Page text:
It’s been a long road for the Snotty Nose Rez Kids from B.C.’s Haisla First Nation to the national and global stage.
Darren “Young D” Metz and Quinton “Yung Trybez” Nyce have developed a unique brand of hip-hop that brings attention to issues that affect Indigenous people in this country.
The duo will perform at Sunday’s Junos where their most recent album, Life After, is nominated for Contemporary Indigenous artist or group of the year.
Below is their interview with Daybreak North’s Matt Allen, edited for length and clarity.
What do the Juno nominations mean to you as artists?
Yung Trybez: It just means that the industry is recognizing the work that we’re putting in. First of all, we make music for ourselves, for our people, but this is just a little icing on the top, just to let us know that people are seeing the work that we’re doing on the same level that our peers are doing it.
For us, especially Indigenous kids coming from like a small reservation in northwest B.C., it means a lot and it means a lot to our community more than anything.
Daybreak North11:39Snotty Nose Rez Kids Juno bound
It’s a long journey to become an established artist.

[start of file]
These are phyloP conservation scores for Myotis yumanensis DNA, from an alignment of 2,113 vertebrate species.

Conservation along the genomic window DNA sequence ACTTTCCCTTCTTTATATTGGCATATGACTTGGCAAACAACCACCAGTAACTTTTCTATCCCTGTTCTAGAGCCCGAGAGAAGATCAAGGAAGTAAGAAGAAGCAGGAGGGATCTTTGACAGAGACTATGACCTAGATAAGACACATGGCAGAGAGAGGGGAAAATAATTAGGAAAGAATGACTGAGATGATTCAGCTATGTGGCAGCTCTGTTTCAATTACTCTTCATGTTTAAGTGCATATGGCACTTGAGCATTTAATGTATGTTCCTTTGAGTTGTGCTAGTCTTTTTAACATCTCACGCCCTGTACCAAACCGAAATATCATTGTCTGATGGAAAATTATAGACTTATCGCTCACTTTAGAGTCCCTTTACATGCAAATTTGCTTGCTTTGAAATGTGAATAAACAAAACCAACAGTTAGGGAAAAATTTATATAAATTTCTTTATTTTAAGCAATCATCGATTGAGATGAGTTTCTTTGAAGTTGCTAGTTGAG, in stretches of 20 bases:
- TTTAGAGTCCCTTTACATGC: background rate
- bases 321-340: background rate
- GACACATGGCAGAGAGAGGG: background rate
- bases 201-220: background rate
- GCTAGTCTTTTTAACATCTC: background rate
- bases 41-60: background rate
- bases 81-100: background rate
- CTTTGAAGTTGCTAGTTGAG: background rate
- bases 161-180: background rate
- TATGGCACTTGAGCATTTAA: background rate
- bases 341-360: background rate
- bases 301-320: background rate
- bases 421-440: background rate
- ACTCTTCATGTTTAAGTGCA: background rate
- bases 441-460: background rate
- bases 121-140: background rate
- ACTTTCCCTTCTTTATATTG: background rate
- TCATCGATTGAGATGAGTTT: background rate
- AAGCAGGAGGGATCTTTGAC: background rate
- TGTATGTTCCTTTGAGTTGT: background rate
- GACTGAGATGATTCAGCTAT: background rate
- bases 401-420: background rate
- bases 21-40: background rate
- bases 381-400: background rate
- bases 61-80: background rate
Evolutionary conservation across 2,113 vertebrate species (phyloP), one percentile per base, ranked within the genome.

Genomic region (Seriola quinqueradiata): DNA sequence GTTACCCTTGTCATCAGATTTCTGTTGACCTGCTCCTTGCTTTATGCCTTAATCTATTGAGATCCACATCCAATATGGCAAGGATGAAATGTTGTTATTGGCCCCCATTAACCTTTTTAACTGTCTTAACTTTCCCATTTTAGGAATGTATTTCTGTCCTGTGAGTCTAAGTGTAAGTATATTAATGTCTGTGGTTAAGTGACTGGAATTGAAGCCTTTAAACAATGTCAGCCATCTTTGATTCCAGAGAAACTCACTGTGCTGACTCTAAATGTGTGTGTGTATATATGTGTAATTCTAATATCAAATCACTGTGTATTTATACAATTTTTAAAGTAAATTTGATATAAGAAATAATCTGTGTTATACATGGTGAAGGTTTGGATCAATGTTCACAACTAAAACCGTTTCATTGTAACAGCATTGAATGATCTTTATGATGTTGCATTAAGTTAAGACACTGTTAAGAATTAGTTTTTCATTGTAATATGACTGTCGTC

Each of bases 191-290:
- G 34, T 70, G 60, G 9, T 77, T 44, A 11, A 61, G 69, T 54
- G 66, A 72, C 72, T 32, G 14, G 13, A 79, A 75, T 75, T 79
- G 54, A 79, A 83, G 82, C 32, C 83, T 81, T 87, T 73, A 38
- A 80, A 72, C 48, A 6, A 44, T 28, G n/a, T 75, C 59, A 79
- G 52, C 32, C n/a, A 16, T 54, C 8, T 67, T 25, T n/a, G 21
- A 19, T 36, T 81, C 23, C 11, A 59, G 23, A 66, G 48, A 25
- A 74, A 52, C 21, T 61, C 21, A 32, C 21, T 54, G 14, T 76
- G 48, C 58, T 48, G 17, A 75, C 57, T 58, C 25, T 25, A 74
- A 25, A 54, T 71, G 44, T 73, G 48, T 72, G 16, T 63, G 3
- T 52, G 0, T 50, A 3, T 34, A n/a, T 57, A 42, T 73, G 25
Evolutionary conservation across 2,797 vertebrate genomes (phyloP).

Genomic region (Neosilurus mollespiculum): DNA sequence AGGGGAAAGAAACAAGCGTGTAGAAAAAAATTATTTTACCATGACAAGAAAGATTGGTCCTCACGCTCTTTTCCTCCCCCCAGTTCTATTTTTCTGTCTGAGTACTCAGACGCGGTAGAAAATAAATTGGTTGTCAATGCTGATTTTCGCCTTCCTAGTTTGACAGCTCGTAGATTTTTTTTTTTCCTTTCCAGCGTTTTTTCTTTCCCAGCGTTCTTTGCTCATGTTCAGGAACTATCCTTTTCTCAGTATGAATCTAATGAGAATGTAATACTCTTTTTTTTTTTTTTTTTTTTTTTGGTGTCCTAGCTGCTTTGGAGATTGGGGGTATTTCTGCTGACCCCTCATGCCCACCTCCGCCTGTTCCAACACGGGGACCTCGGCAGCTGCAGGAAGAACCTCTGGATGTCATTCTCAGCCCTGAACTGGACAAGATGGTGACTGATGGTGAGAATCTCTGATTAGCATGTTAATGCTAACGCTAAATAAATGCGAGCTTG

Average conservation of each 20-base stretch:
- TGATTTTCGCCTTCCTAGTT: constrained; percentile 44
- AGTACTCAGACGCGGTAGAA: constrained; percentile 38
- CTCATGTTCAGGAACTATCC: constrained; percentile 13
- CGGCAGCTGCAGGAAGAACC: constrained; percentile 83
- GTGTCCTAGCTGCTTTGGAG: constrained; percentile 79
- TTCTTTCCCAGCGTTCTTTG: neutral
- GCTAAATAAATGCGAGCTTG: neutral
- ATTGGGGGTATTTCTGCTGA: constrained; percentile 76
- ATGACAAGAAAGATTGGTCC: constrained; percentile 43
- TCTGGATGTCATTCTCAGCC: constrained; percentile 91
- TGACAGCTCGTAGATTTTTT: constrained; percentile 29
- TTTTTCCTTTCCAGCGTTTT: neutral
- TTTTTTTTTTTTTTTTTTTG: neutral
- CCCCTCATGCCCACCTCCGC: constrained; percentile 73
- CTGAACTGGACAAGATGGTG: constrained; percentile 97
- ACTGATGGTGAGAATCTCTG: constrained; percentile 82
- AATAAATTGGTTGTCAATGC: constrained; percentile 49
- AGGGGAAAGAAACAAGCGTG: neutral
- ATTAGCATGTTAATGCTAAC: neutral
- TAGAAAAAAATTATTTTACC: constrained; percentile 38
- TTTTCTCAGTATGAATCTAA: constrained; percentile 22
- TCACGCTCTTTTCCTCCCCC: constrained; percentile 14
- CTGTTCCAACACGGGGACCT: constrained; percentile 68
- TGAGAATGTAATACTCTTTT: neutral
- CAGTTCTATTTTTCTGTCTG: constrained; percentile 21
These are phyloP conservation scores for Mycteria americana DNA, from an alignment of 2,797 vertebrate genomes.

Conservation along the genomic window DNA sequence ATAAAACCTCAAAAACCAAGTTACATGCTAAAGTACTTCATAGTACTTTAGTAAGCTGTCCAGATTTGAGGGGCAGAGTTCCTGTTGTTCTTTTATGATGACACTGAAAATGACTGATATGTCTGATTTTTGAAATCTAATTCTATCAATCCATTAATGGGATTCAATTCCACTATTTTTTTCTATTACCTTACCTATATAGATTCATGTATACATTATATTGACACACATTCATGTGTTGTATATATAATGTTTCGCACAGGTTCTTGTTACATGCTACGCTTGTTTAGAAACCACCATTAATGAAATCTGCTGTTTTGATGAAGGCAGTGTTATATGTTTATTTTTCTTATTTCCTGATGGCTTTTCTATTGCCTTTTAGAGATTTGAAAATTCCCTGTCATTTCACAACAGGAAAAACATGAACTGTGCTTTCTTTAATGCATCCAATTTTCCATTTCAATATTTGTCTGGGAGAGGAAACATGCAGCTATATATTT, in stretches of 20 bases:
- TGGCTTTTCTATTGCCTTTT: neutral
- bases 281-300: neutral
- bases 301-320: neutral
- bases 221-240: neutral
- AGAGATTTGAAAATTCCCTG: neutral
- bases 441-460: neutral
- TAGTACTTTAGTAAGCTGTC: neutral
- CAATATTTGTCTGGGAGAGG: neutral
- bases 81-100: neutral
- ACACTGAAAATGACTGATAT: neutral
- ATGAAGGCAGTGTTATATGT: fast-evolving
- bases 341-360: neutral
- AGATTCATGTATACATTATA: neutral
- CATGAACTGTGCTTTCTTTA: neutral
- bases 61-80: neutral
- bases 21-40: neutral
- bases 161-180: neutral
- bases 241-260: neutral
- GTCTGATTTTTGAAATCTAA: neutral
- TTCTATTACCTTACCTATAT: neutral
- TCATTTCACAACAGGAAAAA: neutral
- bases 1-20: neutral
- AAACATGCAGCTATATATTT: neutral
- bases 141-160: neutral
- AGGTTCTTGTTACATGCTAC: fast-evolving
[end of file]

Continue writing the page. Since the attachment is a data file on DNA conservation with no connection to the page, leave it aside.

Young D: That’s an understatement, my guy.
What’s that journey been like?
Young D: It’s cool. It’s just enjoying the process, you know what I mean? We started out doing open mics and those open mics turned into putting on our own shows where we’re setting up the sound gear by ourselves and we’re shutting down the venue by ourselves and packing the sound gear. Just to see it slowly evolve over time has been like, I don’t want to say like a long movie montage, but yeah, it’s been like that.
The recording of your latest album, Life After? involved a lot of experimentation.
Yung Trybez: A lot of it, too, comes from just the pandemic and just having a lot of highs and lows and a lot of doubt and a lot of just borderline depression, just weird thoughts going through our heads, in our mind-space and in our creative space that we weren’t really used to having.
How has the national conversation around residential schools affected you as artists?
Young D: It was just that harsh reminder of what some of our parents went through and aunties and uncles and especially our grandparents, what they went through and so on and so forth.
It definitely took a toll on all of us and we took the time that we needed to process everything and it’s like, all right, this is how we’re going to go about it creatively. And you hear a lot of it on Life After.
What goes through your mind as you are set to perform at the Junos?
Yung Trybez: It’s a lot of uncertainty and a lot of nerves going into those awards shows because you never know who’s gonna be called, if your name is gonna be called. So with this, we have control over the fact that we can go up on that stage and do our thing and have our moment to shine. So for us, just having control over that situation is huge. And I feel a lot of confidence has to go into something like that, a lot of prep, a lot of practice. So it just makes us feel comfortable about going to the Junos.